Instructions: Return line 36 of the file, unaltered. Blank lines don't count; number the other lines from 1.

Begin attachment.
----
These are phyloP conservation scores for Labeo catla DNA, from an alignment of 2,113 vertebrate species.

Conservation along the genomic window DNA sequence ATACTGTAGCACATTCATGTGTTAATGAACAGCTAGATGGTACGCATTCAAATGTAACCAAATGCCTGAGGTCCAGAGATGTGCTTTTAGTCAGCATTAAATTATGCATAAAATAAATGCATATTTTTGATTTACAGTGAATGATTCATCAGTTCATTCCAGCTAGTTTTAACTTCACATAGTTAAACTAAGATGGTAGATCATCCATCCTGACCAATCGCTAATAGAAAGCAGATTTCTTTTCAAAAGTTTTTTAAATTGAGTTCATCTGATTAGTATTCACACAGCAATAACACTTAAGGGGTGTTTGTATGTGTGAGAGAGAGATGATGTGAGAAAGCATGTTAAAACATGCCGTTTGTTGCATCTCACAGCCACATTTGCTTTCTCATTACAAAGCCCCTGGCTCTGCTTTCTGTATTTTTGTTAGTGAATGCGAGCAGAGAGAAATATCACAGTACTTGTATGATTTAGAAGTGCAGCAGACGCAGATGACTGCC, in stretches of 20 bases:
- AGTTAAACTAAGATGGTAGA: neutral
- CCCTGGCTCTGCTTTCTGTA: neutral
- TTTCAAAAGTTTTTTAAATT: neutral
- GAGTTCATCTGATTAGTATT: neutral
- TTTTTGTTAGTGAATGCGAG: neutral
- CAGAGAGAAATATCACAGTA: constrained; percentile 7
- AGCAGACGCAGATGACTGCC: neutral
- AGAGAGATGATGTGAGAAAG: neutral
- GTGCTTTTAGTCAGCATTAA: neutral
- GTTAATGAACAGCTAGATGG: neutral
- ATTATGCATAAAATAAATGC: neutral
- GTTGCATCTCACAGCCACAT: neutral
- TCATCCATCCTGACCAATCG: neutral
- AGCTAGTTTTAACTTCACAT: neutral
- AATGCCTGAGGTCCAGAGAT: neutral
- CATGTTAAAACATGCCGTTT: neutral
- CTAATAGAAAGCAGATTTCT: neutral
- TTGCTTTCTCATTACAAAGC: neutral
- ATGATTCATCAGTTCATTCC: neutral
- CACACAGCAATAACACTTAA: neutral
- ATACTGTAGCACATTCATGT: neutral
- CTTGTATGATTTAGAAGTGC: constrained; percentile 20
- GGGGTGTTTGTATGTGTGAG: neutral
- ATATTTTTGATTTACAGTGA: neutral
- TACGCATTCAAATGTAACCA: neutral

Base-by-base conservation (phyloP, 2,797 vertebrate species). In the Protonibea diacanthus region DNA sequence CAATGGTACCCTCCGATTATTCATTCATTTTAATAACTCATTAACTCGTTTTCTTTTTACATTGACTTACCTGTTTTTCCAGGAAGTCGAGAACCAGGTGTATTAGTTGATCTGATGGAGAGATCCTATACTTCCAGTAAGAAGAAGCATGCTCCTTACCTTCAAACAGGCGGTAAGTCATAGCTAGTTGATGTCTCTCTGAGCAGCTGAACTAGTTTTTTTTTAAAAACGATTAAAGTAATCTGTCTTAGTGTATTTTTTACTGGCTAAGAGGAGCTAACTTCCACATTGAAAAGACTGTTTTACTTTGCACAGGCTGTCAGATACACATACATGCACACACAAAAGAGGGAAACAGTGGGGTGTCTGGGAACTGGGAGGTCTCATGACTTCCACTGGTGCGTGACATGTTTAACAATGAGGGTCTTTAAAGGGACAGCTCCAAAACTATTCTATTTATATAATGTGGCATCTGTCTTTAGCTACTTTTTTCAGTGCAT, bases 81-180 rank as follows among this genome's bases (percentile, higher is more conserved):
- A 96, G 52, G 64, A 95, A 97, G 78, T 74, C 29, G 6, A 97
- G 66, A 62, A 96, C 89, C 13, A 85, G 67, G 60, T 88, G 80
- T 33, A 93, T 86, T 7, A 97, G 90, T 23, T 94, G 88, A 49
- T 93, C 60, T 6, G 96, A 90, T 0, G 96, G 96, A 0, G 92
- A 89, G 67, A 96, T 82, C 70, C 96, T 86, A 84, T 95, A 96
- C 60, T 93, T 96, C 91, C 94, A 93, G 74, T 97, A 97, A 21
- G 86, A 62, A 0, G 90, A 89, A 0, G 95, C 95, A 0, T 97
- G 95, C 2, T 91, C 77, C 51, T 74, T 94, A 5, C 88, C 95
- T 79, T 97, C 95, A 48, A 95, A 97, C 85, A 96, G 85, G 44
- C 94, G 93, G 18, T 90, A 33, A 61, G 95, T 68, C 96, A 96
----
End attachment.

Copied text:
- G 95, C 2, T 91, C 77, C 51, T 74, T 94, A 5, C 88, C 95